The receipt should be exposed to the voter behind glass, and
 when he/she presses the 'accept' button, it visibly drops into
 the sealed, opaque ballot box.
Seems fine by me, except I'd make the ballot box only lightly frosted
-- enough that you can't read the contents, but light enough that poll
inspectors can visually assure themselves that the contents aren't
mysteriously altered during the course of the day.
I can see one potential problem with having the machine produce the 
receipts. Let's say the system is well designed and completely fair. 
There will be a certain percentage of voters who will complain that 
the receipt recorded the wrong vote because they in fact 
inadvertently pressed the wrong button.  Over time, that percentage 
and its variance will become well known.  Call that rate r.' A party 
with the ability to make surreptitious changes to the voting software 
can then have it occasionally record a vote and print a receipt 
contrary to what the voter chose as long as the number of such bogus 
votes is small enough relative r and its variance to escape notice. 
They can then determine what fraction, f, of voters who get wrong 
receipts  report them. They can then increase the fraction of bogus 
votes by 1/f.  Over the course of several elections they can slowly 
grow the fraction of bogus votes, claiming that voters are getting 
sloppy. Since major elections are often decided by less than one 
percent of the vote, this attack can be significant.

We have a system now in Cambridge, Massachusetts where we are given a 
paper mark sense ballot and fill in little ovals, like those on 
standardized tests. We then carry our ballot to a machine that sucks 
it in and reads it. The totals are reported after the polls close, 
but the mark sense ballots are saved inside the machine (which I 
assume is inspected before the voting starts and then locked) can 
easily be recounted at any time. This system seems ideal to me.

By the way, I should mention that an important part of such a system
is the principle that representatives from the candidates on each side
get to oversee the entire process, assuring that the ballot boxes
start empty and stay untampered with all day, and that no one tampers
with the ballots as they're read. The inspectors also serve to assure
that the clerks are properly checking who can and can't vote, and can
do things like hand-recording the final counts from the readers,
providing a check against the totals reported centrally.
The adversarial method does wonders for assuring that tampering is
difficult at all stages of a voting system.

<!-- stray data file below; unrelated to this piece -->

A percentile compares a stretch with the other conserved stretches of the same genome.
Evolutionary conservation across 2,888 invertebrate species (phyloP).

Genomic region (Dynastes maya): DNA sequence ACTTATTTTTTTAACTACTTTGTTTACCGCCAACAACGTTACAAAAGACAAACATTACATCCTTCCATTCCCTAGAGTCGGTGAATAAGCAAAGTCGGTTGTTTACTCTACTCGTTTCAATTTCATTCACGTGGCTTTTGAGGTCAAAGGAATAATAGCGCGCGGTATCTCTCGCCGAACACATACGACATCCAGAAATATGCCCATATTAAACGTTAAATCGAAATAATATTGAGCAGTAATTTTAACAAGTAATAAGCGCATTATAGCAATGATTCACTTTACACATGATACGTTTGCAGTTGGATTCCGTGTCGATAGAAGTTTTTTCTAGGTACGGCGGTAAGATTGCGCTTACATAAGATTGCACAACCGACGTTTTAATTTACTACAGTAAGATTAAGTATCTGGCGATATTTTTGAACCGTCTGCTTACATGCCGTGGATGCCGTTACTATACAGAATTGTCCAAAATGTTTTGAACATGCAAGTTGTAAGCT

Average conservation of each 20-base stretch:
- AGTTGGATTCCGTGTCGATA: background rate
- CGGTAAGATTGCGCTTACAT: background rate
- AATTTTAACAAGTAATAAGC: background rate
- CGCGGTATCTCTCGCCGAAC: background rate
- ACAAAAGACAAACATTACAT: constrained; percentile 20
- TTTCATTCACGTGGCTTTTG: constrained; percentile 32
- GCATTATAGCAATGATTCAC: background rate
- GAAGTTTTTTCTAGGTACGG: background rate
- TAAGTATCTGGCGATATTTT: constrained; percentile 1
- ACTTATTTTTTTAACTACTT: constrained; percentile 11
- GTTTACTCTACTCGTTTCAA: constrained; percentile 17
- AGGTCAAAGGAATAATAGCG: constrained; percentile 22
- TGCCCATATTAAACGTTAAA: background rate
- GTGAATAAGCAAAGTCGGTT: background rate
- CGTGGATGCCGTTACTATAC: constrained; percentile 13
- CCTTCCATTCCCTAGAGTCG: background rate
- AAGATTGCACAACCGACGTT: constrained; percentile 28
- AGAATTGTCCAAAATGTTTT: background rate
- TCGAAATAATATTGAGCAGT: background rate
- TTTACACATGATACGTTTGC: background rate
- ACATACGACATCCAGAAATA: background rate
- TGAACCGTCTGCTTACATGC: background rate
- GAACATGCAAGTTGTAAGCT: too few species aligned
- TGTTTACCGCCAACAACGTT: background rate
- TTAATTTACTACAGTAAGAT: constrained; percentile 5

A important thing to remember is that these poll watchers, along with 
the workers running the voting for the election authorities are often 
retired people who have very little computer skills. It is much 
easier for them to understand and safeguard systems based on paper 
and mechanical locks.

Arnold Reinhold

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Re: [Mac_crypto] Apple should use SHA! (or stronger) to authenticate software releases

2004-04-05 Thread Arnold G. Reinhold
Dobbertin's 1996 collision demonstration is another good reason not 
to use md5, but is obviously hasn't gotten the open source community 
or Apple to stop.  Whether my attack will be any more successful in 
effecting change remains to be seen. Publishing SHA1 hashes in 
parallel with md5 seems like such an inexpensive thing to do, but one 
should never underestimate cryptographic inertia. For the record, I 
first published my attack on Perry Metzger's cryptography list in 
February, 2002.

Arnold Reinhold

At 5:56 PM -0400 4/4/04, Don Davis wrote:
hi, mr. reinhold --

there's stronger reason than the ones you cite,
to distrust md5 as a message-digest.  see these
old sci.crypt threads, and the google-search below,
for discussions of hans dobbertin's 1996 crack
of md5:

btw, in a phone conversation, dobbertin emphasized
to me that his attack only works when md5 is used
as a message-digest; it doesn't work when md5 is
used with a key to prepare a MAC.  he also mentioned
that while sha-1 may be vulnerable to an attack of
a similar style (because sha-1 is similar in struc-
ture to md5), he himself was forbiddden by german
law to work to cryptanalyze sha-1, because he worked
at that time for the german federal security service,
and so wasn't allowed to attack the USG's standard
ciphers.  now he's at ruhr university (in bochum),